Self-Compassion Is a Necessary Survival Skill
Photo by Jared Rice
Originally Posted On: https://www.caron.org/blog/2020/04/self-compassion-is-a-necessary-survival-skill
As we face the many unknowns of COVID-19, anxiety is spiking. How do we deal with our own anxiety and that of those around us in healthy and compassionate ways? Practicing self-care is a good start. Taking care of ourselves first makes us more capable to take care of others. Just like you can’t pour water from an empty bucket, you must fill your bucket before you can share its contents with others.
Pay Attention to Your Physical Well-Being
If something affects your emotional well-being — like anxiety about the COVID-19 pandemic — it is going to be reflected in your physical well-being. If you start taking care of yourself physically, it will improve both your emotional and physical health. So first make sure you are taking care of yourself physically. Eat a nutritious diet, make time to exercise and/or stretch, stand on your porch for a little sunshine, and sleep for 7-8 hours each night.
Keeping a routine is especially important as we adjust to the temporary measures recommended by the Centers for Disease Control (CDC) to keep us safe during the pandemic.
There are several health and wellness apps and online tools available to help you stay accountable to your goals. Whether you’re counting steps or tracking hours you sleep, you can take simple actions each day to improve your mind and body.
Self-compassion, essentially giving yourself a little grace, can be very useful when feeling overwhelmed. Self-compassion allows us to accept we’re not perfect; we’re not going to do everything perfectly. It enables us to appreciate how much we do accomplish despite how hard it may seem. The key is to realize that we have limitations – and there’s nothing wrong with that.
We naturally have a sense of compassion for the people we care about. Yet we are often hard on ourselves and our self-perceived shortcomings. Tapping into the compassion that we have for others and using it on ourselves can be a very effective way to practice self-care. Consider this, if you observed a person you care for doing exactly what you are doing during this unprecedented time, would you criticize them, we imagine you wouldn’t so begin to show yourself the compassion you show others. In turn, we can take that sense of self-compassion and share it with the people we may now be living with 24/7.
Self-compassion may not be something you were taught growing up. Instead we tend to categorize people as either self-centered, demanding everything and everyone to fit their needs, or as caretakers, focusing completely on others and denying their own needs. Neither extreme is healthy. Self-compassion falls somewhere in the middle, acknowledging personal needs while being mindful of the needs of others. It doesn’t come naturally and takes time and effort to develop.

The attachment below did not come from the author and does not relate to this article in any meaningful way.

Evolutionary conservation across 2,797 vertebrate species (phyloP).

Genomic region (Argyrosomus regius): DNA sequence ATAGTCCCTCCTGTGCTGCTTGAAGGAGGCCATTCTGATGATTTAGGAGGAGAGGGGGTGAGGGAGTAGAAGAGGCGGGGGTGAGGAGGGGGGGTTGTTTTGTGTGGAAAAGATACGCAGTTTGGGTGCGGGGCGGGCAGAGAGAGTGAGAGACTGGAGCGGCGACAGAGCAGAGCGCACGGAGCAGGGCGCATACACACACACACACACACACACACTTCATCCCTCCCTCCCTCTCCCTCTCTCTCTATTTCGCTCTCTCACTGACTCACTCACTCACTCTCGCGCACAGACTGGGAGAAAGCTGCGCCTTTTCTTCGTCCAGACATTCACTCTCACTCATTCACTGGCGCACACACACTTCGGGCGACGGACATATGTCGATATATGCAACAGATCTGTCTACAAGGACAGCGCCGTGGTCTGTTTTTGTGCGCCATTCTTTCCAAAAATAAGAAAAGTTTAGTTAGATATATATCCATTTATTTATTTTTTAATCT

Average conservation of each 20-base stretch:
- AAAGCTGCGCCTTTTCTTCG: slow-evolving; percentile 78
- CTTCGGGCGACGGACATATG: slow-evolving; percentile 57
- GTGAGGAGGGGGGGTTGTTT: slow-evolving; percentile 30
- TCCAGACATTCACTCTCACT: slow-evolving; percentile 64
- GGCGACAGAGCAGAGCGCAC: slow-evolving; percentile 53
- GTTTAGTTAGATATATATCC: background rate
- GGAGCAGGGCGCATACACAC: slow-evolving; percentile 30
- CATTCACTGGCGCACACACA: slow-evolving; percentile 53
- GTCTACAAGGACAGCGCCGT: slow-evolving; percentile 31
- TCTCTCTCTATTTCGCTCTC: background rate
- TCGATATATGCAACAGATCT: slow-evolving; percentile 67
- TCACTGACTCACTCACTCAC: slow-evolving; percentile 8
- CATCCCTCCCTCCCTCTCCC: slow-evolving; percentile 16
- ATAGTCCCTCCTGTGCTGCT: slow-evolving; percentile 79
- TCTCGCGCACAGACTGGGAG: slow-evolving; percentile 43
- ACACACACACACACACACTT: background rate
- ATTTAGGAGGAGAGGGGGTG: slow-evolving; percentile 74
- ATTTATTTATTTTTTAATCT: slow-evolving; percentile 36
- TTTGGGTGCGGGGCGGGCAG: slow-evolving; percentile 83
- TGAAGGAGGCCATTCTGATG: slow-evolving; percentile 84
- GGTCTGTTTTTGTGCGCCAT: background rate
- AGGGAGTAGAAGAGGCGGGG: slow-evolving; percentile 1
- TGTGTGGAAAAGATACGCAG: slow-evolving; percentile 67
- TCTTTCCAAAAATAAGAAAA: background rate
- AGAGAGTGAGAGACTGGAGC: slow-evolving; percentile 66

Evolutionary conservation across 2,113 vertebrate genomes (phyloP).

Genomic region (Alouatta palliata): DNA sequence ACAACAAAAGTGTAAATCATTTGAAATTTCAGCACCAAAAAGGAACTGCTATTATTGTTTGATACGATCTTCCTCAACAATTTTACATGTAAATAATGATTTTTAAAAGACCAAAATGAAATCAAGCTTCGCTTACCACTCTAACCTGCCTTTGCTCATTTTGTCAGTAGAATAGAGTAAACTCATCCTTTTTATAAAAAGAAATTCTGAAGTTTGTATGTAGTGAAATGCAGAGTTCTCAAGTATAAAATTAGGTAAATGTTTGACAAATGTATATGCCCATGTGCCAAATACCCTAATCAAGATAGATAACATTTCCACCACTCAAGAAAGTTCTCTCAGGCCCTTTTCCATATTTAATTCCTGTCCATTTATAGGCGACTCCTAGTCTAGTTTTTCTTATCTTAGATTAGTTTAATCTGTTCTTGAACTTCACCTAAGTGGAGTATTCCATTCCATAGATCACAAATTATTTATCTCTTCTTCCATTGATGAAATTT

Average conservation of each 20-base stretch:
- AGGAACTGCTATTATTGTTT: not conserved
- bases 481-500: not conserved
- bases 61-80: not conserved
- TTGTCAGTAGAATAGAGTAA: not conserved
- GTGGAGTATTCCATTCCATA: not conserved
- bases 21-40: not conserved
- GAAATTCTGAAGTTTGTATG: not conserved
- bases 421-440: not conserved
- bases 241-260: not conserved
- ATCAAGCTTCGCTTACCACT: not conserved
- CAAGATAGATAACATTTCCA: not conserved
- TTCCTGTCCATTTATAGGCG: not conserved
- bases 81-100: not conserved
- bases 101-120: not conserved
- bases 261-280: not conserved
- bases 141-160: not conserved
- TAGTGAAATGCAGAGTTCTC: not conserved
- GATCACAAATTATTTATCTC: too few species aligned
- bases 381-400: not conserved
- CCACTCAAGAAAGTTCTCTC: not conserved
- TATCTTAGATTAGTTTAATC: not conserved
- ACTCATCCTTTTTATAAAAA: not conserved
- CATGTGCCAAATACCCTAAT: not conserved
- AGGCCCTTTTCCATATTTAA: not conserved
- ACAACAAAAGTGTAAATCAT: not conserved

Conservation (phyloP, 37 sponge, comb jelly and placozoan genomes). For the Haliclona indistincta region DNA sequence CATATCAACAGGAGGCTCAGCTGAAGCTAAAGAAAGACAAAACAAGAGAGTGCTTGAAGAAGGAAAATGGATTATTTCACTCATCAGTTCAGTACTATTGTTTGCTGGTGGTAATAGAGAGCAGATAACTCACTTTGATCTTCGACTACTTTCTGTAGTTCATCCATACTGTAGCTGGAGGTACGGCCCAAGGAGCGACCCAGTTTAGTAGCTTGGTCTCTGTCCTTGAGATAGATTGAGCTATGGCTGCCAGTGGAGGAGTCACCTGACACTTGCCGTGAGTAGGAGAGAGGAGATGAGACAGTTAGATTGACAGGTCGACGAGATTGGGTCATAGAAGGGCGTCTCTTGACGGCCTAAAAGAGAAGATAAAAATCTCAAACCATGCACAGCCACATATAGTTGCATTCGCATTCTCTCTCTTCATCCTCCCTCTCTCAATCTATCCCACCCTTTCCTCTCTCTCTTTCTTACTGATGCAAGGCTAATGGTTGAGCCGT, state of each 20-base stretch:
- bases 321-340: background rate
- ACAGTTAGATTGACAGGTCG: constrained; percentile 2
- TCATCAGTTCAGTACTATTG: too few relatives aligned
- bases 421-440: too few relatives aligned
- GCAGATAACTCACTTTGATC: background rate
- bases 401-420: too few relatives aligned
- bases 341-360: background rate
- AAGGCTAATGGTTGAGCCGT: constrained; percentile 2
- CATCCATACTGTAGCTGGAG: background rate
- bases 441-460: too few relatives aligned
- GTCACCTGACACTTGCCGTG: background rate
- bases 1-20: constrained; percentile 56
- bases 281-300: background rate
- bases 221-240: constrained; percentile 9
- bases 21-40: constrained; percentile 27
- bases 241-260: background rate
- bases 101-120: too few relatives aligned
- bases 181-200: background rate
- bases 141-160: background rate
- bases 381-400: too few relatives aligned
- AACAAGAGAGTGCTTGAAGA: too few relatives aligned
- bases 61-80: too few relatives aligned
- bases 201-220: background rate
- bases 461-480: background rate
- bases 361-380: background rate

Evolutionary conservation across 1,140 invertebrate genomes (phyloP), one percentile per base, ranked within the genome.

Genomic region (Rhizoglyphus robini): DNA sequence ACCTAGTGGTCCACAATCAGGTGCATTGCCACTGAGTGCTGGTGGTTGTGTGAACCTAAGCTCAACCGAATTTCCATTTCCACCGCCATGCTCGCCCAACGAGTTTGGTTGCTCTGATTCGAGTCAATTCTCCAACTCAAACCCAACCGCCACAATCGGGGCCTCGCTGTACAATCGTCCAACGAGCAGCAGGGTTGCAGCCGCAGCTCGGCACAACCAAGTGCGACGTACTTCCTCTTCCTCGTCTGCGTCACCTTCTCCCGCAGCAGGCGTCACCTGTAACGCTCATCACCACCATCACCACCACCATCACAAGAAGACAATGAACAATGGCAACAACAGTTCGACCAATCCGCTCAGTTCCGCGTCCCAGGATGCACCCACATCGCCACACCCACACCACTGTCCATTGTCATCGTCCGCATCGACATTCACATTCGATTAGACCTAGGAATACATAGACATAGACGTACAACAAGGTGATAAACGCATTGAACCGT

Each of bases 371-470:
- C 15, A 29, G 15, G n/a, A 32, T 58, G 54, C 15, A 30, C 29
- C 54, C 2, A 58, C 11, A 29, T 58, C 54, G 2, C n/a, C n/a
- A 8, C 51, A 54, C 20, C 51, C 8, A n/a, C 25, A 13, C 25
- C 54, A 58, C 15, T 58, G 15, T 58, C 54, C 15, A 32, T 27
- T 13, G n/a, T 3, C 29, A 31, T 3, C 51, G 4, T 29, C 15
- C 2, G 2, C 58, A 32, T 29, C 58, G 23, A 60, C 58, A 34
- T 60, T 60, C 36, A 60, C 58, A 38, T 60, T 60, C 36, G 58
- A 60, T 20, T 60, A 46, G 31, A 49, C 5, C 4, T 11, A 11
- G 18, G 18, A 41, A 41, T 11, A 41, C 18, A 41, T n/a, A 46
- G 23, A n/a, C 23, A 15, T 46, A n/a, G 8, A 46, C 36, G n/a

To begin to grow self-compassion, try a meditation. You can choose your favorite apps or check on sites like YouTube, such as Guided Meditation: The Circle of Wisdom. A Short Time-Out for Busy People or Guided Meditation: Relieve Anxiety, Clear Negativity, Release Worry. You can also find mediations for your kids to help give them adventurous ways to weather the challenges of social distancing, give them new perspective, and learn life-lasting skills.
Quiet Your Inner Critic
Be kind to yourself during this stressful time. After all, healthcare and world leaders are grappling daily with the best ways to deal with the massive changes and chaos this pandemic is causing. No one has it all figured out… and it’s okay that you don’t either!
Letting your kids have more screen time than usual does not make you a bad parent. If you don’t get through all the homeschooling assignments, focus on what you did accomplish. It’s okay that you’re having breakfast for dinner again. (Besides, your picky eaters are probably thrilled!) You did your best and tomorrow brings new opportunities.
Interrupt Negative Thinking
Those who struggle with substance use disorder often engage in negative self-talk. People come to treatment guilt and shame ridden related to behaviors during active addiction. Where there’s guilt and shame, there is usually irrational negative self-talk. Yet, we need rational and realistic self-talk to keep us grounded, this helps us stay calm and healthy during trying times like these.
Forgiving ourselves for destructive patterns of behavior, like those we may have engaged in while drinking or taking drugs, can stop the negative cycle that drives substance use disorders. Understanding that substance use gave us a way to stop thinking about our overwhelming feelings and feeling bad about ourselves is useful as we live our lives in recovery.
During times like these, we must remember: this new normal is not normal. That’s why compassionate self-talk is critical to our self-care. It can give us the foundation we need to stay focused, positive, and mentally stronger to care for ourselves in troubled times and those around us. Self-care radiates from self to others.
Remember, taking care of ourselves first makes us better able to take care of others.